Significant nongovernmental pledges were also announced on Wednesday. The Bill and Melinda Gates Foundation said it would put $2.1 billion toward gender equality work over five years, one of the organization’s largest-ever single commitments. The announcement cemented Ms. French Gates’s longtime focus on gender equality, which she has noted remains an underfunded area in philanthropy. The Ford Foundation committed $420 million over the next five years, with $159 million devoted to addressing gender-based violence.
The flurry of commitments announced in Paris are considered all the more remarkable because U.N. forums tend to be better known for photo opportunities, handshakes and lofty declarations, not broad-scale, catalytic action. The platform agreed to in Beijing had no real financial backing, and it involved neither the private sector nor civil society in the negotiations or the writing of the overarching priorities.
To avoid repeating that mistake, the organizers of this year’s forum devised a new system. All participants — whether U.N. member states or grass-roots activist organizations — would be required to submit clear, measurable proposals that fell under any of the six main policy areas: eliminating gender-based violence, advancing women’s economic empowerment, enhancing access to sexual and reproductive health care, increasing gender parity in private and political spheres, investing in gender-focused climate change solutions and narrowing the gender digital divide.
“We recognize that everybody’s not starting from the same starting point but everybody can make an effort based on their national capacity, and so it’s for countries to define in which areas they want to be committed,” said Delphine O, secretary general for U.N. Women’s Global Forum.
Our foundation has been working with data partners to understand how the pandemic has affected women specifically. The upshot is this: gender equality is an economic necessity. One of the main reasons economies were so fragile in the first place was that women were marginalized. And those economies will never bounce back if their leaders continue to marginalize women.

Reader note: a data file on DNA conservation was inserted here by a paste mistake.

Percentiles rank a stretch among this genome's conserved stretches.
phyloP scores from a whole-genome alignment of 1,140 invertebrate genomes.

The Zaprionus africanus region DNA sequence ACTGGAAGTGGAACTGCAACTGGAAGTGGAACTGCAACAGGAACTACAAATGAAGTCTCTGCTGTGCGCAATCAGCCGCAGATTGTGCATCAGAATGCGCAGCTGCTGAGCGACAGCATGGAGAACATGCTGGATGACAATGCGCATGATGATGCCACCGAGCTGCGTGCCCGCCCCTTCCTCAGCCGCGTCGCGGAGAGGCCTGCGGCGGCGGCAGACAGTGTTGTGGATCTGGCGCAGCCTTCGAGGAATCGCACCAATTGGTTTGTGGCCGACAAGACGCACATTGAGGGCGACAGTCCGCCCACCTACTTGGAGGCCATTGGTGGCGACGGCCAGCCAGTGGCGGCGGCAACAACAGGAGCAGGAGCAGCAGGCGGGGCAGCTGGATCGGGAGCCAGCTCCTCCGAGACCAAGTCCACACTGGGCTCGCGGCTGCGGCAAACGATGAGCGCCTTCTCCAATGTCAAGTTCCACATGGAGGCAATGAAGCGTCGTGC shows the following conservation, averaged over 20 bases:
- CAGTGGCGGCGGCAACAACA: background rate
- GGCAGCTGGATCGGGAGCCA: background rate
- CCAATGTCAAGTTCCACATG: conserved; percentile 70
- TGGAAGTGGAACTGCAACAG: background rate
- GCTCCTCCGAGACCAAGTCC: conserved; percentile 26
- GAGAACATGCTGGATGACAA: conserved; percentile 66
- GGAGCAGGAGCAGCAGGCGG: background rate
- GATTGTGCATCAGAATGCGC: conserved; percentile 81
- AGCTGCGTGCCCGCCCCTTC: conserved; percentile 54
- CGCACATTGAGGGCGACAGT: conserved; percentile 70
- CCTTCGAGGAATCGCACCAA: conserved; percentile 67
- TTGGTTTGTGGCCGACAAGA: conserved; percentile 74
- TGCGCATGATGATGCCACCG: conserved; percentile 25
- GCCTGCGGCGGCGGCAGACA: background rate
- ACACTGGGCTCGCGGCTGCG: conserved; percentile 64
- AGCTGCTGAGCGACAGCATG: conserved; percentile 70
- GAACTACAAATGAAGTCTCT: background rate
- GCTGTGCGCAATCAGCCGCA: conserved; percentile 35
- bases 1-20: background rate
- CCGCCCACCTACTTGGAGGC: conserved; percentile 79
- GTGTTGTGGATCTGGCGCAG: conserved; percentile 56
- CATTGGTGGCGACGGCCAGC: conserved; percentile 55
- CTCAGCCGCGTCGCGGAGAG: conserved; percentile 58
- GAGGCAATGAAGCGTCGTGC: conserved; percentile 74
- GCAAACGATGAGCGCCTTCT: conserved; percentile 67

In 1995, at the Beijing Conference on Women, thousands of activists who’d been working tirelessly for equality came together to declare unequivocally that “women’s rights are human rights.” At that conference, world leaders pledged to “take all necessary measures to eliminate all forms of discrimination against women.” But they didn’t follow up with nearly enough money or new policies, so progress has been incremental at best, and here we are again, 26 years later.
The recession and the early trends of the recovery make the case for action perfectly clear: women face structural barriers that have made them more vulnerable to the pandemic’s impacts – and eliminating these barriers will jumpstart the recovery.
For example, jobs that women tend to do more than men—restaurant server, flight attendant, hotel worker—were squeezed particularly hard by social distancing. Women already did about three quarters of the cleaning, cooking, child-rearing—the unpaid work that, according to economists, makes all paid work possible—and with schools closed and everyone staying closer to home, there’s more demand for caregiving than ever. At the same time, disruptions to health systems put important services like family planning and prenatal care out of reach for millions of women. Add it all up, and you see how various effects of the pandemic have conspired to rob women and girls of opportunity.
If the recovery is to give that opportunity back—and, just as important, create new opportunities—then we must put gender at the center. This means passing policies that specifically address key barriers: increasing women’s employment, opportunities for entrepreneurship, child and family care, and women’s health services. The impact of these policies would be massive. Implementing cash transfer programs that deliver directly to women could lift 100 million out of poverty. Providing access to childcare for women who don’t have it could mean a $3 trillion increase in global GDP. Overall, according to McKinsey, centering women in recovery efforts would grow global GDP by an estimated $13 trillion, or 16%, by 2030 – because when women thrive, so do their families and communities.